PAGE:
Read Russia medallionAnatoly Stepanenko
What is the prize?
Read Russia Prize is the only award that recognizes newly published translations of Russian literature into foreign languages. It was founded in 2011 by Russia’s Institute of Translation to popularize Russian literature abroad and is supported by the Federal Agency for Press and Mass Communication and the Boris N. Yeltsin Presidential Center.
The prize is awarded every two years for works of Russian literature published in new English translations in any of the following categories:
How big is the award?
Read Russia presents prizewinners with a cash award of up to $10,000, divided at the discretion of the prize jury between the original English-language publishing house and the translator(s) of the work.
How can you apply?
All new English-language translations of Russian literature published in English between January 2016 and June 2017 are eligible for submission.
A digital copy of each of the English and the original Russian works should be sent to firstname.lastname@example.org by October 31, 2017.
In addition, three print copies of the nominated English-language work and one print copy of the original Russian-language text should be sent to the Read Russia Prize address at:
166 East 61 Street, Suite 11J
New York, NY 10065
Attn: Read Russia Prize Jury
When will the winners be announced?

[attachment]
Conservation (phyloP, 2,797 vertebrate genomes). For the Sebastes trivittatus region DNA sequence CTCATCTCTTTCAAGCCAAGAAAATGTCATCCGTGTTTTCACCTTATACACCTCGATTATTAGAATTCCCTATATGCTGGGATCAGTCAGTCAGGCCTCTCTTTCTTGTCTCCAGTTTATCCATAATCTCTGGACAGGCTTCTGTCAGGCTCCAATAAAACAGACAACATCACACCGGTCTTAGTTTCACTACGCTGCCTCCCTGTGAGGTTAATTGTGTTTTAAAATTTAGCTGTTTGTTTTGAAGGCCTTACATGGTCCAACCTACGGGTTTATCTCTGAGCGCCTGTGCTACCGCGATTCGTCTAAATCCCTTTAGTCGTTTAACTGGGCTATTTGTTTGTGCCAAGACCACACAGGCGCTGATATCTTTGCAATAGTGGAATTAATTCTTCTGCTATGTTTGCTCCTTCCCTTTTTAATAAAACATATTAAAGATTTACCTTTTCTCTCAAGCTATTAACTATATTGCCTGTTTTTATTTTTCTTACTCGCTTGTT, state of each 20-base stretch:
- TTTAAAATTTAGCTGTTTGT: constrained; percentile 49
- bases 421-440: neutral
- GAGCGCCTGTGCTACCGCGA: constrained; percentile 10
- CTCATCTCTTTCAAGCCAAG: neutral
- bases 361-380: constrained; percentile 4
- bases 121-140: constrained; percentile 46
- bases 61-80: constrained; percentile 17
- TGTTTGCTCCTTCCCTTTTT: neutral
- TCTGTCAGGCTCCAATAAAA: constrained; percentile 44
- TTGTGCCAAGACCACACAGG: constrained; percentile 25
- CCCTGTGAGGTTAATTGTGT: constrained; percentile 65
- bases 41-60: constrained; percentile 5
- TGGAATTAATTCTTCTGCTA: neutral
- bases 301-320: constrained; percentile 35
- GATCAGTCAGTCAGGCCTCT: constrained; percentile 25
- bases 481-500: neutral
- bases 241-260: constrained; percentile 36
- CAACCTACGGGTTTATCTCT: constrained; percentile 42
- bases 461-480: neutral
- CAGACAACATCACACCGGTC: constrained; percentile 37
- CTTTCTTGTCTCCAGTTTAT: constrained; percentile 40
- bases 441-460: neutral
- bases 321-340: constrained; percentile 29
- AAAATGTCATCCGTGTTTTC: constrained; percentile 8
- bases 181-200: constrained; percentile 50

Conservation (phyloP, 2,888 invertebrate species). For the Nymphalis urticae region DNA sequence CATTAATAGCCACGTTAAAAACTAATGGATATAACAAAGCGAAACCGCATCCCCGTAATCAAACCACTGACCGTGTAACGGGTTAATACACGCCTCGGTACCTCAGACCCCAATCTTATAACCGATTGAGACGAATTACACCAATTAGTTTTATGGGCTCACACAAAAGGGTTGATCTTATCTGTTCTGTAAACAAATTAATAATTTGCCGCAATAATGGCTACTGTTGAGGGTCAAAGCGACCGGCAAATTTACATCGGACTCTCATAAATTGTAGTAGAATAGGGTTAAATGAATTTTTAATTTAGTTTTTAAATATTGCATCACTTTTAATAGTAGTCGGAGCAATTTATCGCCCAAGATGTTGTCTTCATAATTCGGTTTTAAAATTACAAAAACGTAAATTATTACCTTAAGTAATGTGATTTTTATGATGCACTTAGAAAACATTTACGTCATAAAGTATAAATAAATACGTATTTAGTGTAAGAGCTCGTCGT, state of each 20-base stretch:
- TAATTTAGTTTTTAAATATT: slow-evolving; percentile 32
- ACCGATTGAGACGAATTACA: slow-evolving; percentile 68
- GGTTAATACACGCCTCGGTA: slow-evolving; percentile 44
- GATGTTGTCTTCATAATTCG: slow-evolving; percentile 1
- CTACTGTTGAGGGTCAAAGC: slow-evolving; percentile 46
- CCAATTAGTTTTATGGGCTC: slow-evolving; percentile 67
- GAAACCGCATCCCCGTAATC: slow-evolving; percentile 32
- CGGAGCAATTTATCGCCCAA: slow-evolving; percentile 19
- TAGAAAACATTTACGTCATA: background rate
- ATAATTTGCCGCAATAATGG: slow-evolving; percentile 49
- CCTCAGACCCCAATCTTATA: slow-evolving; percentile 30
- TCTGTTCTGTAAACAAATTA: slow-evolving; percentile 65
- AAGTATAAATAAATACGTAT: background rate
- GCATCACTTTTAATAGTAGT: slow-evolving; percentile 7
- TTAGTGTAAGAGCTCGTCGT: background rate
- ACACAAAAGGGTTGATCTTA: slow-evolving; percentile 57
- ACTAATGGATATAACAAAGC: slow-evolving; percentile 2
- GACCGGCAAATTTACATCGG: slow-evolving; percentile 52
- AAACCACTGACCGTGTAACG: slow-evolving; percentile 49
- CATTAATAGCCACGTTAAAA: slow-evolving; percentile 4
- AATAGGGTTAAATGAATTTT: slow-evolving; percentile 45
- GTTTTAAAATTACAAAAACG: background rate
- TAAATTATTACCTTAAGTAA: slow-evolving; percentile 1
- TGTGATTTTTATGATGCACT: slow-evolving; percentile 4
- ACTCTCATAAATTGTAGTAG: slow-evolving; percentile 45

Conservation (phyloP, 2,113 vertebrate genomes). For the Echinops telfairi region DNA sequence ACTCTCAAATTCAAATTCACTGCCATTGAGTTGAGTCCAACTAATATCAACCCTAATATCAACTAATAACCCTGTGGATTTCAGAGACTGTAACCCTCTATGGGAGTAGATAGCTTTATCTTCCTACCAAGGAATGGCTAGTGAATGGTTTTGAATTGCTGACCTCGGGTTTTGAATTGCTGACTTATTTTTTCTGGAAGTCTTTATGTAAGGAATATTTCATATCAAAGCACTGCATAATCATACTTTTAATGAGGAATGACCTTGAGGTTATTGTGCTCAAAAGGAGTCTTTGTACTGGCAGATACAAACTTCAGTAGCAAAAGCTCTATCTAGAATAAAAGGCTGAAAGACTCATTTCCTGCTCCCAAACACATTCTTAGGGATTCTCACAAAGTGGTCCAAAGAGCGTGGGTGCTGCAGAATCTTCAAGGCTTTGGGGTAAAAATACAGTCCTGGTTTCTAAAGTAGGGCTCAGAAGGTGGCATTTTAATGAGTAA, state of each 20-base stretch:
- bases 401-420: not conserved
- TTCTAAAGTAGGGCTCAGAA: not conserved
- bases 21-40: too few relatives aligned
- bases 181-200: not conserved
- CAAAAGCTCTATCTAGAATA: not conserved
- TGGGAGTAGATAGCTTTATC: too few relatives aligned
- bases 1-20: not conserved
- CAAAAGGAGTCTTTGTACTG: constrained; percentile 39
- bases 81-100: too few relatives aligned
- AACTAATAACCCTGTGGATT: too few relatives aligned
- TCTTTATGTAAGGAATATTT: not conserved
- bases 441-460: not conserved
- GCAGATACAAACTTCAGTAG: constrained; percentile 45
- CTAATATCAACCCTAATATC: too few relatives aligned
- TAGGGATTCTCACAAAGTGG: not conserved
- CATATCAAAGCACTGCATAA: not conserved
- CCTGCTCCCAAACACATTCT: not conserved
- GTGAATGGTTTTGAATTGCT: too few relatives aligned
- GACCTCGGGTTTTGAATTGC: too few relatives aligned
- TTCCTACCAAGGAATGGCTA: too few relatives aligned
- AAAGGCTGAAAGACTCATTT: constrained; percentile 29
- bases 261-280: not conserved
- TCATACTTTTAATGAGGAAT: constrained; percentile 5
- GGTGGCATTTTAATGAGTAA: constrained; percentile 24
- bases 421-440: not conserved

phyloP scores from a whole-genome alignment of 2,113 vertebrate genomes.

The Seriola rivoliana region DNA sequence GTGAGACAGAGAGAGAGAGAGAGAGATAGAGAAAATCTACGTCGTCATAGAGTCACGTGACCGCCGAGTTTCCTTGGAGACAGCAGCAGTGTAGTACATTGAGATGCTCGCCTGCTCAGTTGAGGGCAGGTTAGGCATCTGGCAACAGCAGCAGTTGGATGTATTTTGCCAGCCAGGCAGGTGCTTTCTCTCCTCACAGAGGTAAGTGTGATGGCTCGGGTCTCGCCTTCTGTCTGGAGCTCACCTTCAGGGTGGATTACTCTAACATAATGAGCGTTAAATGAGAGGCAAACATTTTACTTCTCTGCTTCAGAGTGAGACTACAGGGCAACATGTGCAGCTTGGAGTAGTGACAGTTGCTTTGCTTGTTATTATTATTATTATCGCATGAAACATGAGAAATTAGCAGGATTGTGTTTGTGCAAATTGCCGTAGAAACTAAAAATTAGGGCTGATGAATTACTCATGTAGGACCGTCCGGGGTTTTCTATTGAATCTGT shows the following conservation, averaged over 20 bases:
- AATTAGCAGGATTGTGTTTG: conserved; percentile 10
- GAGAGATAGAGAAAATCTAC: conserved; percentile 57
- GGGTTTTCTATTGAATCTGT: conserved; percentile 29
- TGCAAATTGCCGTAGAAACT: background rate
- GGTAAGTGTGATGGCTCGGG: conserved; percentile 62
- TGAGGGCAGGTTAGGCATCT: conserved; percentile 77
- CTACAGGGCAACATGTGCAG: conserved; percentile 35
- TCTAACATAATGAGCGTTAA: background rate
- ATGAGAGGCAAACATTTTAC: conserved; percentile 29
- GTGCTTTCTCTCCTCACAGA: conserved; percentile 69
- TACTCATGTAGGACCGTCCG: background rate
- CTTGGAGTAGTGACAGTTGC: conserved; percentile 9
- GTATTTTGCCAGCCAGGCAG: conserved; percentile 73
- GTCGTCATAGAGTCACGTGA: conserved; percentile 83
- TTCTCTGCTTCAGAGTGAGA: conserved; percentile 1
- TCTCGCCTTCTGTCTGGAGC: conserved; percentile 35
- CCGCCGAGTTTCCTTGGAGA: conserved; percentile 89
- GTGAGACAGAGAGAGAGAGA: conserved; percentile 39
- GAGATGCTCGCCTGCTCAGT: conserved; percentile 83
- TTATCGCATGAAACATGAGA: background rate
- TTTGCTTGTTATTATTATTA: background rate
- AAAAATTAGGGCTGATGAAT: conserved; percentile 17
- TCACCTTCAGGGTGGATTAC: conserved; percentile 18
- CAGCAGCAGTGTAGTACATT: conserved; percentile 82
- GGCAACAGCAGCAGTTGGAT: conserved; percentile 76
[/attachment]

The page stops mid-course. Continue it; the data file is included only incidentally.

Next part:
The winners of each category will be awarded during Moscow’s biannual World Congress of Literary Translators organized by the Institute of Translation. The finalists of the English translation prize are automatically included in the long list of the global Read Russia Prize that chooses translator from all over the world.
How do you become a literary translator?
Last year's winner of the global Read Russia Prize Lisa Hayden has written an informative and useful blog on how to become a literary translator. Her key advice is:
Who are the past winners?
Previous winners have included Oliver Ready, for his translation of the novel Before and During by Russian author Vladimir Sharov, and Joanna Turnbull and Nikolai Formozov for their translation of Autobiography of a Corpse, a collection of tales from Russian writer Sigizmund Krzhizhanovsky.
English translators traditionally win the global prize: Lisa Hayden (U.S.) was awarded for her translation of Eugene Vodolazkin's novel Laurus in the category "Contemporary literature (post-1990)".
American Marian Schwartz got the prize for her translation of Leonid Yuzefovich’s novel Harlequin’s Costume, again in the contemporary literature category.
John Elsworth from the UK for his translation of Andrei Bely's Petersburg in the category of 20th Century Russian literature.
For more information visit readrussia.org.
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